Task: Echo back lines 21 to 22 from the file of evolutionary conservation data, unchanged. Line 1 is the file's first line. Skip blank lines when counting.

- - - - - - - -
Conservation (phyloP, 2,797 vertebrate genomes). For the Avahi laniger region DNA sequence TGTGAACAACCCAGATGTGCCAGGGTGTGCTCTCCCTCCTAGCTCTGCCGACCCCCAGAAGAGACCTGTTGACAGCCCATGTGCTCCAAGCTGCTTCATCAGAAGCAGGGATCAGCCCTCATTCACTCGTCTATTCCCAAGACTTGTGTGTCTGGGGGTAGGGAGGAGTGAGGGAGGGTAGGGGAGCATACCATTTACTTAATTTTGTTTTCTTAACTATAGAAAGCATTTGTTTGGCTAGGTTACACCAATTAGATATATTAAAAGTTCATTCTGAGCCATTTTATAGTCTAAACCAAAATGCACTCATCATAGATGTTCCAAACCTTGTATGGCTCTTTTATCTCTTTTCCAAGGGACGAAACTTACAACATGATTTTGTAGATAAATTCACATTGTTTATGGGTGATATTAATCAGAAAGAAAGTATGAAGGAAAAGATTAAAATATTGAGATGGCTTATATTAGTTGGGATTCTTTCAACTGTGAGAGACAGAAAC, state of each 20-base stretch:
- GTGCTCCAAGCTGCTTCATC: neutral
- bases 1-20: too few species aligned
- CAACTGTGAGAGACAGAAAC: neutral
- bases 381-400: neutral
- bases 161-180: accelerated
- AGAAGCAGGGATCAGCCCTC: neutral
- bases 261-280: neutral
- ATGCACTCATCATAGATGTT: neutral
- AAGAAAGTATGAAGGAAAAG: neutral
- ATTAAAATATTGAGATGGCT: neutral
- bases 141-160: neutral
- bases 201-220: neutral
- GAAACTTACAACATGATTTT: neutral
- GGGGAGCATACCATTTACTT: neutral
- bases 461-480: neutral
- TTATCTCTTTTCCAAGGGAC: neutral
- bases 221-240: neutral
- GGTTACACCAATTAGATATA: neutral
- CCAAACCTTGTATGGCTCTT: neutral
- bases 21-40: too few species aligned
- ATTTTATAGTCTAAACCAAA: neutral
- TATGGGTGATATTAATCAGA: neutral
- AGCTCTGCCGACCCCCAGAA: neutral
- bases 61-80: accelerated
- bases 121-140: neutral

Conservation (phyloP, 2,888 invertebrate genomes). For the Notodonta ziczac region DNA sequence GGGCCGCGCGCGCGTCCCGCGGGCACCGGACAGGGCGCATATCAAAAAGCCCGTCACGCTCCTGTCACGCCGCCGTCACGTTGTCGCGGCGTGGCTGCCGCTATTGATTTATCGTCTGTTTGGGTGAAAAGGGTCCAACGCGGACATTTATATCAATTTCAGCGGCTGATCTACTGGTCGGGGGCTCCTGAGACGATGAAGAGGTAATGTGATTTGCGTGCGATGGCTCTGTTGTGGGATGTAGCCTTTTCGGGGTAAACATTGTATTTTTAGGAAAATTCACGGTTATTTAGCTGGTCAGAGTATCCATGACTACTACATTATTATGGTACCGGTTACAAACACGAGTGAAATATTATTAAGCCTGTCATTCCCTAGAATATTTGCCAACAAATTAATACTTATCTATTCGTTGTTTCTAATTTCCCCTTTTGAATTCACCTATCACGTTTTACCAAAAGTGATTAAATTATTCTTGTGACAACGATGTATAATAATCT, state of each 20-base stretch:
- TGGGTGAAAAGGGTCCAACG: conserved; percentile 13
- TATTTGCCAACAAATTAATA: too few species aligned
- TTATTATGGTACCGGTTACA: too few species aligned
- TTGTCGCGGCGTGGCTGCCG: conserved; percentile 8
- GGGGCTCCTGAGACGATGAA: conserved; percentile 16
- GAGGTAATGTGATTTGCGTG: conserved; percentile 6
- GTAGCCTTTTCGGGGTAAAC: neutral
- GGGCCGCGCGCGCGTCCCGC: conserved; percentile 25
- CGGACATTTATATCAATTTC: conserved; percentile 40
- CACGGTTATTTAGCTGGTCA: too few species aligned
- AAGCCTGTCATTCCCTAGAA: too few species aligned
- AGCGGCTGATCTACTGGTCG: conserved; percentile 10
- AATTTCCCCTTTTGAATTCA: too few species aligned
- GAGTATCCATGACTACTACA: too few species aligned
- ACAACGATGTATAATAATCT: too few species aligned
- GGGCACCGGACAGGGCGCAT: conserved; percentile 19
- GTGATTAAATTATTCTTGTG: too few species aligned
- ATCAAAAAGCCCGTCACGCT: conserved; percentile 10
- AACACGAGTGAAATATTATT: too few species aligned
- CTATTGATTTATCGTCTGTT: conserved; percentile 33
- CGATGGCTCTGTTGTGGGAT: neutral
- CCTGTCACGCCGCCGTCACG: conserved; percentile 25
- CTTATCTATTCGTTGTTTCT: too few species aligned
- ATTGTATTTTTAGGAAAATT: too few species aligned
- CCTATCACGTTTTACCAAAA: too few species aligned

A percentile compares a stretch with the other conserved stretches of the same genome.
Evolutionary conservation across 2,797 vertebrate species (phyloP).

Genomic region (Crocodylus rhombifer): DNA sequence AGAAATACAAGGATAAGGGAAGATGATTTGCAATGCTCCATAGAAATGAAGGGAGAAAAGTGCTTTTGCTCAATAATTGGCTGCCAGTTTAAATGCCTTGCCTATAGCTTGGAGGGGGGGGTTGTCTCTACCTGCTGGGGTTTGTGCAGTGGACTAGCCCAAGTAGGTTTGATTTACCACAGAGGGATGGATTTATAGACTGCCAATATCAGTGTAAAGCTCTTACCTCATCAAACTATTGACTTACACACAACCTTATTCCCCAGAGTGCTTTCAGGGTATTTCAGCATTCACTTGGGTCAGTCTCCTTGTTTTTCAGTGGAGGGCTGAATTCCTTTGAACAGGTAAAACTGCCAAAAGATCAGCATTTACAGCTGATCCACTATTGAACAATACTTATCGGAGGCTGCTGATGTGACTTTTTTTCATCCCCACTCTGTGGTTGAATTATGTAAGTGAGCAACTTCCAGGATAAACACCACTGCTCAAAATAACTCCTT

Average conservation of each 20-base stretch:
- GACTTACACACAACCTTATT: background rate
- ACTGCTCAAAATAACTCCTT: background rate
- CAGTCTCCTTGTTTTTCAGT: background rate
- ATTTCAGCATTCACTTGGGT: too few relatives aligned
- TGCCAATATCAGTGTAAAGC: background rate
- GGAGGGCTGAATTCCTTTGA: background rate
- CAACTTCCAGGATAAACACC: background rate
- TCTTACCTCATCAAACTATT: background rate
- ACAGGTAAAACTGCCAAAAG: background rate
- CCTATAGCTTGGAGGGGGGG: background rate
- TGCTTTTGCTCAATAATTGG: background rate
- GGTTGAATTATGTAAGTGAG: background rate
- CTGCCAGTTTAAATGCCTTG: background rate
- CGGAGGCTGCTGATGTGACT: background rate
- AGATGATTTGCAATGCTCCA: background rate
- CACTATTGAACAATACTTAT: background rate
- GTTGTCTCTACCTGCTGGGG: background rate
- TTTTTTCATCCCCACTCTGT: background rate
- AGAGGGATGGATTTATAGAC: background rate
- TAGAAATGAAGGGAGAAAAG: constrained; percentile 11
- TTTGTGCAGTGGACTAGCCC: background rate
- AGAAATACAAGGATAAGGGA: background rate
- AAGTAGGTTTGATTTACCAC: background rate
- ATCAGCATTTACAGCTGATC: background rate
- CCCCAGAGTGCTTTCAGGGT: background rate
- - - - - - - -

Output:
- bases 21-40: too few species aligned
- ATTTTATAGTCTAAACCAAA: neutral